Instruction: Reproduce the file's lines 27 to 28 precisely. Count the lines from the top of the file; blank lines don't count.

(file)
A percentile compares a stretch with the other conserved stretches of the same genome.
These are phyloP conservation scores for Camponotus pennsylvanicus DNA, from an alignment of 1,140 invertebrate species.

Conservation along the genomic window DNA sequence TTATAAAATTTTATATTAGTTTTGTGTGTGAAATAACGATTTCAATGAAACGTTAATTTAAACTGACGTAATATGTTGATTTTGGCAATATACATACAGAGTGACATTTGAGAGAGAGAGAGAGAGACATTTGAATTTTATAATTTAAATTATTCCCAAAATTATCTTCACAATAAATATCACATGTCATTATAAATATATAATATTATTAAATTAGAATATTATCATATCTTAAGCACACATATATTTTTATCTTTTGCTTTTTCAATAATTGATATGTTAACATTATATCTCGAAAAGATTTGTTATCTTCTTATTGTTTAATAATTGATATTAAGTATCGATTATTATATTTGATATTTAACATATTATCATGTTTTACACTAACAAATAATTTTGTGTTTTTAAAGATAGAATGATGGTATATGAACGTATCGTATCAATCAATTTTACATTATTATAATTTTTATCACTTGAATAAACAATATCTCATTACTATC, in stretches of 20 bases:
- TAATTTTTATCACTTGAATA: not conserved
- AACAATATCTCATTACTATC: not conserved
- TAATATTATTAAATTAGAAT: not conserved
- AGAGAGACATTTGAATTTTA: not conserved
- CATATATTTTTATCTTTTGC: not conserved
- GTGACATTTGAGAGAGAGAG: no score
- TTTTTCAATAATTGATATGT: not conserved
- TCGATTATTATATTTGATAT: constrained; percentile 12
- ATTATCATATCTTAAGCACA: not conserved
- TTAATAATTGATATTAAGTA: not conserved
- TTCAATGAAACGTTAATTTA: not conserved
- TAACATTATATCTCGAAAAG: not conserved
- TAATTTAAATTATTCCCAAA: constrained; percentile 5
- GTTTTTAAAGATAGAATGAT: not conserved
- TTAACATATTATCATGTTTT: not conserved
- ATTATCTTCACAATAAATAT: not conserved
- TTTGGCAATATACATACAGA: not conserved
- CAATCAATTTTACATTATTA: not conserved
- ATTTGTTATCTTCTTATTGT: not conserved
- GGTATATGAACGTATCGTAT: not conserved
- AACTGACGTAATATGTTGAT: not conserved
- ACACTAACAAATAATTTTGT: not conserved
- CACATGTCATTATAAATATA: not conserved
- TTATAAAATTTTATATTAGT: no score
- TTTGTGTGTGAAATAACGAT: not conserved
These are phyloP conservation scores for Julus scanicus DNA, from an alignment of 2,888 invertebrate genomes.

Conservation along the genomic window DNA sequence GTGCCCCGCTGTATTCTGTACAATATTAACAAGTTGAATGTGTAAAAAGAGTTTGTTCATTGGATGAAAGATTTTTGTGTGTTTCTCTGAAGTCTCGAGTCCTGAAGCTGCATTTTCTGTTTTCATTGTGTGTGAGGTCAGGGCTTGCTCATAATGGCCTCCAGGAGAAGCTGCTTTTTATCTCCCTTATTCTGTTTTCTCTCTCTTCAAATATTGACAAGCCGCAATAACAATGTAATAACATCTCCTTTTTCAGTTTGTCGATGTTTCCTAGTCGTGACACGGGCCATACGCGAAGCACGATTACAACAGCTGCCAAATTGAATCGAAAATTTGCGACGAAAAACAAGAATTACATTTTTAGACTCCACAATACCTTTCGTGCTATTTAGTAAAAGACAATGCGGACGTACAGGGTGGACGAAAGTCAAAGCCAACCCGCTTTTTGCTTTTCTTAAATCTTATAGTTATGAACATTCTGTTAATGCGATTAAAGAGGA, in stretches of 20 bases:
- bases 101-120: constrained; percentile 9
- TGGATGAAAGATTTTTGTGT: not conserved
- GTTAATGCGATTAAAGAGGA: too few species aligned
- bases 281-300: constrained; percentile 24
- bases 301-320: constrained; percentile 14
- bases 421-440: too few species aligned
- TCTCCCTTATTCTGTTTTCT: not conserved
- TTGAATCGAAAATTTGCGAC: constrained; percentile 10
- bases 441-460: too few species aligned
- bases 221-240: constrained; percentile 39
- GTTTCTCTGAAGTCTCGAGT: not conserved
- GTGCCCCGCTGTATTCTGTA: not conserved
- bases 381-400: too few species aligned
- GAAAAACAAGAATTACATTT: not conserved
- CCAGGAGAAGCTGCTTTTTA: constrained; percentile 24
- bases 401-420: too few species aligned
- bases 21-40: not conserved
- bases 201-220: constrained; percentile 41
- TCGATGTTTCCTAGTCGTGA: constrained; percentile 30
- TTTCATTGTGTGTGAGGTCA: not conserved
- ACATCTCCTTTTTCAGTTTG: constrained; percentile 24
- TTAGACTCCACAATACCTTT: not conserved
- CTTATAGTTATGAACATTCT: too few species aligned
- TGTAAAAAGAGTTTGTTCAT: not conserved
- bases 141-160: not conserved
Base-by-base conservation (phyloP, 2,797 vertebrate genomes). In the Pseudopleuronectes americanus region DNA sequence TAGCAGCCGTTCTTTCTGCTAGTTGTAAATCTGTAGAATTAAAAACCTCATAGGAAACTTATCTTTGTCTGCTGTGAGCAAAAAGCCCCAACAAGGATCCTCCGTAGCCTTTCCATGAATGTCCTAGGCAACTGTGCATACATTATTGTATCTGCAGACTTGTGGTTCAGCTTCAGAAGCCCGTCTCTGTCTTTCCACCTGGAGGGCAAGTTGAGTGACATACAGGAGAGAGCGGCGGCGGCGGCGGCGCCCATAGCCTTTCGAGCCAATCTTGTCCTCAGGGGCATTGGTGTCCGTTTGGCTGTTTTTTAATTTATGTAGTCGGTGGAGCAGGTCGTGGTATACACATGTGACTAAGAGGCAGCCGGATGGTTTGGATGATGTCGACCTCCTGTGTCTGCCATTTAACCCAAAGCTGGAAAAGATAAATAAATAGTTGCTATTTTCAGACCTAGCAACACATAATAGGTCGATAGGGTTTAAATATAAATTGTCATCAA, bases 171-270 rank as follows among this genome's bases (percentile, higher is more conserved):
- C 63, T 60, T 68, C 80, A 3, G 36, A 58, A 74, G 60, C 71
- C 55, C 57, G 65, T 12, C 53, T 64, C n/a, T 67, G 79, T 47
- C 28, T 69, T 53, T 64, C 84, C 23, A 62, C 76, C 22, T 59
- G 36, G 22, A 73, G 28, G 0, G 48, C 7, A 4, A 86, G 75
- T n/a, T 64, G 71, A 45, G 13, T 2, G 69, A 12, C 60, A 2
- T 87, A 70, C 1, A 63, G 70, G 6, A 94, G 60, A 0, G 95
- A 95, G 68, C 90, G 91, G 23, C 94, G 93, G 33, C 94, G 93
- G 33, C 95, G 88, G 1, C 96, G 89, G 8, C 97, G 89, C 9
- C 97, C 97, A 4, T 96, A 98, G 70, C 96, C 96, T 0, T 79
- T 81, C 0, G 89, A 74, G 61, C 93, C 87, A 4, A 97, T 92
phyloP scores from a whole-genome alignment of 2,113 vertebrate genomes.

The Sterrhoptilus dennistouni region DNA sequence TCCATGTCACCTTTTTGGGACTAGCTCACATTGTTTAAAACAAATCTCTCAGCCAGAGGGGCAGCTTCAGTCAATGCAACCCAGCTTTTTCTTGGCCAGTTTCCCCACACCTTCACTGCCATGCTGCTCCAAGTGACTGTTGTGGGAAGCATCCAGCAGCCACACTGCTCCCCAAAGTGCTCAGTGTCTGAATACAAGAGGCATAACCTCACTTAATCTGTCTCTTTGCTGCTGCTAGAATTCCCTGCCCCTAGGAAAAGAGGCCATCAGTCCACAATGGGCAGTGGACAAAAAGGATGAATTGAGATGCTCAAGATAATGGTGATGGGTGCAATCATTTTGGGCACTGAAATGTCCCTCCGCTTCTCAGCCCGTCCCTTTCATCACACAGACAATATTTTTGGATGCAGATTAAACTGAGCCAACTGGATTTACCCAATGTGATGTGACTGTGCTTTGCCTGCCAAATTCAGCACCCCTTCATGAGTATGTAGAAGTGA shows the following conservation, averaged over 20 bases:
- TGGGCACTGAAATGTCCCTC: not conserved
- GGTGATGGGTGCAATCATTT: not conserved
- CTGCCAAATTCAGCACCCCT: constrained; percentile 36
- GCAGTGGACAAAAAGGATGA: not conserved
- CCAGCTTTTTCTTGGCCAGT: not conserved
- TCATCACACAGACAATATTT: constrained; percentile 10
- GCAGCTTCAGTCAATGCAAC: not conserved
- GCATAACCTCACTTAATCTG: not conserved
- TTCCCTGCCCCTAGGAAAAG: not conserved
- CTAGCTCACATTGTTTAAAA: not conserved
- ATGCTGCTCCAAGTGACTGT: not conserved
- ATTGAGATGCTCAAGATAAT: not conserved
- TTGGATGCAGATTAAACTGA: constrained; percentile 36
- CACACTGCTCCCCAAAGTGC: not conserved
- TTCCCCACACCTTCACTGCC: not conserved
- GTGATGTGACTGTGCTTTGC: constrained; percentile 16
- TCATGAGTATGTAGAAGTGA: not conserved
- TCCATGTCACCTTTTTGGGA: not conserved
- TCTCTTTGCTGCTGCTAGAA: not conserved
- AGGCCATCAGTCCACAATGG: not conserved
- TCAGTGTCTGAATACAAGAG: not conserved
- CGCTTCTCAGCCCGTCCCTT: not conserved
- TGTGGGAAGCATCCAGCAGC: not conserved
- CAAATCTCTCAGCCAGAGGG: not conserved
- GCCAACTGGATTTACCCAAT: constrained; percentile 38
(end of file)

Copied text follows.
- TTATAAAATTTTATATTAGT: no score
- TTTGTGTGTGAAATAACGAT: not conserved